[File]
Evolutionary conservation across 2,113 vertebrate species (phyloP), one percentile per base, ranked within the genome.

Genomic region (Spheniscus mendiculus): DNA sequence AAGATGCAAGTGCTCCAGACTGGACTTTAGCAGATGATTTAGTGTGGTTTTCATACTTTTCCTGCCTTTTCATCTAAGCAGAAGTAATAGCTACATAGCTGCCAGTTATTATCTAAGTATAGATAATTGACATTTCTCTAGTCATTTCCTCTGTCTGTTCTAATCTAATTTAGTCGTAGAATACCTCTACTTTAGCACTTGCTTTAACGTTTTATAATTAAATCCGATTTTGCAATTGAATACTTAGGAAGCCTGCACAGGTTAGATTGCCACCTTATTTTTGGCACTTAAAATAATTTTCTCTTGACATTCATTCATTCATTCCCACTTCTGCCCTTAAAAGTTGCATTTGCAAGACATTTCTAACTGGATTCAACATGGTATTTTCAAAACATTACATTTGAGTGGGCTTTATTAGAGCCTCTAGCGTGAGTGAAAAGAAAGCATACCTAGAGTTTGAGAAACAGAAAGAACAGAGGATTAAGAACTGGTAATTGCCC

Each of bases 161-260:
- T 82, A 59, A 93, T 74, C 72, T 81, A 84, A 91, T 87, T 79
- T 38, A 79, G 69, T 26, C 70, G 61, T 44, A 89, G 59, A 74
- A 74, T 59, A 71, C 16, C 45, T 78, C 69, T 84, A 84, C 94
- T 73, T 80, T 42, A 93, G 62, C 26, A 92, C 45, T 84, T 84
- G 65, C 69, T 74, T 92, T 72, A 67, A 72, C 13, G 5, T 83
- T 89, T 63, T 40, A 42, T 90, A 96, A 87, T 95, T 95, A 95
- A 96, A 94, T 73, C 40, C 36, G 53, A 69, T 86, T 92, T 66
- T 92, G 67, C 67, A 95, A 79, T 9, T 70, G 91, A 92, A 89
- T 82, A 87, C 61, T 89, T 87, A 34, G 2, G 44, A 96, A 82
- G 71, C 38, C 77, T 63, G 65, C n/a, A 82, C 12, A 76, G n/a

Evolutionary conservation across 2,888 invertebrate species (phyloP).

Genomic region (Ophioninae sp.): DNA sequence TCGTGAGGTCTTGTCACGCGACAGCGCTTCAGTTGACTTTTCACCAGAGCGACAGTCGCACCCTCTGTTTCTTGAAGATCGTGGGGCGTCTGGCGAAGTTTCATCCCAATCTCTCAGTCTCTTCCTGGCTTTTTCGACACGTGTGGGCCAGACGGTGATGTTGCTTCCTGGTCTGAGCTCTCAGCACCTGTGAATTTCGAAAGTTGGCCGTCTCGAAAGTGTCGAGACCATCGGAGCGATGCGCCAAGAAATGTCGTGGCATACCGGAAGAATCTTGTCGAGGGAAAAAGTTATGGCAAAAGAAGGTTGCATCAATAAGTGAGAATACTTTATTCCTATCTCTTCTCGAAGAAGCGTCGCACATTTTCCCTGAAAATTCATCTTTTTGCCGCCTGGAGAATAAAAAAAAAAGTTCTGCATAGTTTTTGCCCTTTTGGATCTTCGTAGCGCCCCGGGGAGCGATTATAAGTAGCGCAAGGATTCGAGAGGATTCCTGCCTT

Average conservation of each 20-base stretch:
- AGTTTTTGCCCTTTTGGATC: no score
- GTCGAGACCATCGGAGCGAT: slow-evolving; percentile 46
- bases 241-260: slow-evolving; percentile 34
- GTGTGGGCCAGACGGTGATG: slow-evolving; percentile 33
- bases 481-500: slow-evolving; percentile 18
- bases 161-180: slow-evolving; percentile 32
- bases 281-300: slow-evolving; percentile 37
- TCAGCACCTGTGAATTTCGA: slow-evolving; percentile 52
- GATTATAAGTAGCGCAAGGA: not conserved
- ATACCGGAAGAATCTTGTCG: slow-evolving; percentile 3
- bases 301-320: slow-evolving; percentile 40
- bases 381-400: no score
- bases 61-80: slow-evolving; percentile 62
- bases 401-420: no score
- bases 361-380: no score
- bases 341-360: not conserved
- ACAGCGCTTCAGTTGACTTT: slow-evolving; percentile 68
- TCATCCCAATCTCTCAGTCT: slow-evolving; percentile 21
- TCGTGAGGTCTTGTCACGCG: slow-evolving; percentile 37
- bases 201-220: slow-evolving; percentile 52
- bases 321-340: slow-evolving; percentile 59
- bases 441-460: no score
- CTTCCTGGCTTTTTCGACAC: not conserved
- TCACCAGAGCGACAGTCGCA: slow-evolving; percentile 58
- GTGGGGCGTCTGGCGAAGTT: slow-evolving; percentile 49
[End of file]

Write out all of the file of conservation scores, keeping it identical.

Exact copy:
Evolutionary conservation across 2,113 vertebrate species (phyloP), one percentile per base, ranked within the genome.

Genomic region (Spheniscus mendiculus): DNA sequence AAGATGCAAGTGCTCCAGACTGGACTTTAGCAGATGATTTAGTGTGGTTTTCATACTTTTCCTGCCTTTTCATCTAAGCAGAAGTAATAGCTACATAGCTGCCAGTTATTATCTAAGTATAGATAATTGACATTTCTCTAGTCATTTCCTCTGTCTGTTCTAATCTAATTTAGTCGTAGAATACCTCTACTTTAGCACTTGCTTTAACGTTTTATAATTAAATCCGATTTTGCAATTGAATACTTAGGAAGCCTGCACAGGTTAGATTGCCACCTTATTTTTGGCACTTAAAATAATTTTCTCTTGACATTCATTCATTCATTCCCACTTCTGCCCTTAAAAGTTGCATTTGCAAGACATTTCTAACTGGATTCAACATGGTATTTTCAAAACATTACATTTGAGTGGGCTTTATTAGAGCCTCTAGCGTGAGTGAAAAGAAAGCATACCTAGAGTTTGAGAAACAGAAAGAACAGAGGATTAAGAACTGGTAATTGCCC

Each of bases 161-260:
- T 82, A 59, A 93, T 74, C 72, T 81, A 84, A 91, T 87, T 79
- T 38, A 79, G 69, T 26, C 70, G 61, T 44, A 89, G 59, A 74
- A 74, T 59, A 71, C 16, C 45, T 78, C 69, T 84, A 84, C 94
- T 73, T 80, T 42, A 93, G 62, C 26, A 92, C 45, T 84, T 84
- G 65, C 69, T 74, T 92, T 72, A 67, A 72, C 13, G 5, T 83
- T 89, T 63, T 40, A 42, T 90, A 96, A 87, T 95, T 95, A 95
- A 96, A 94, T 73, C 40, C 36, G 53, A 69, T 86, T 92, T 66
- T 92, G 67, C 67, A 95, A 79, T 9, T 70, G 91, A 92, A 89
- T 82, A 87, C 61, T 89, T 87, A 34, G 2, G 44, A 96, A 82
- G 71, C 38, C 77, T 63, G 65, C n/a, A 82, C 12, A 76, G n/a

Evolutionary conservation across 2,888 invertebrate species (phyloP).

Genomic region (Ophioninae sp.): DNA sequence TCGTGAGGTCTTGTCACGCGACAGCGCTTCAGTTGACTTTTCACCAGAGCGACAGTCGCACCCTCTGTTTCTTGAAGATCGTGGGGCGTCTGGCGAAGTTTCATCCCAATCTCTCAGTCTCTTCCTGGCTTTTTCGACACGTGTGGGCCAGACGGTGATGTTGCTTCCTGGTCTGAGCTCTCAGCACCTGTGAATTTCGAAAGTTGGCCGTCTCGAAAGTGTCGAGACCATCGGAGCGATGCGCCAAGAAATGTCGTGGCATACCGGAAGAATCTTGTCGAGGGAAAAAGTTATGGCAAAAGAAGGTTGCATCAATAAGTGAGAATACTTTATTCCTATCTCTTCTCGAAGAAGCGTCGCACATTTTCCCTGAAAATTCATCTTTTTGCCGCCTGGAGAATAAAAAAAAAAGTTCTGCATAGTTTTTGCCCTTTTGGATCTTCGTAGCGCCCCGGGGAGCGATTATAAGTAGCGCAAGGATTCGAGAGGATTCCTGCCTT

Average conservation of each 20-base stretch:
- AGTTTTTGCCCTTTTGGATC: no score
- GTCGAGACCATCGGAGCGAT: slow-evolving; percentile 46
- bases 241-260: slow-evolving; percentile 34
- GTGTGGGCCAGACGGTGATG: slow-evolving; percentile 33
- bases 481-500: slow-evolving; percentile 18
- bases 161-180: slow-evolving; percentile 32
- bases 281-300: slow-evolving; percentile 37
- TCAGCACCTGTGAATTTCGA: slow-evolving; percentile 52
- GATTATAAGTAGCGCAAGGA: not conserved
- ATACCGGAAGAATCTTGTCG: slow-evolving; percentile 3
- bases 301-320: slow-evolving; percentile 40
- bases 381-400: no score
- bases 61-80: slow-evolving; percentile 62
- bases 401-420: no score
- bases 361-380: no score
- bases 341-360: not conserved
- ACAGCGCTTCAGTTGACTTT: slow-evolving; percentile 68
- TCATCCCAATCTCTCAGTCT: slow-evolving; percentile 21
- TCGTGAGGTCTTGTCACGCG: slow-evolving; percentile 37
- bases 201-220: slow-evolving; percentile 52
- bases 321-340: slow-evolving; percentile 59
- bases 441-460: no score
- CTTCCTGGCTTTTTCGACAC: not conserved
- TCACCAGAGCGACAGTCGCA: slow-evolving; percentile 58
- GTGGGGCGTCTGGCGAAGTT: slow-evolving; percentile 49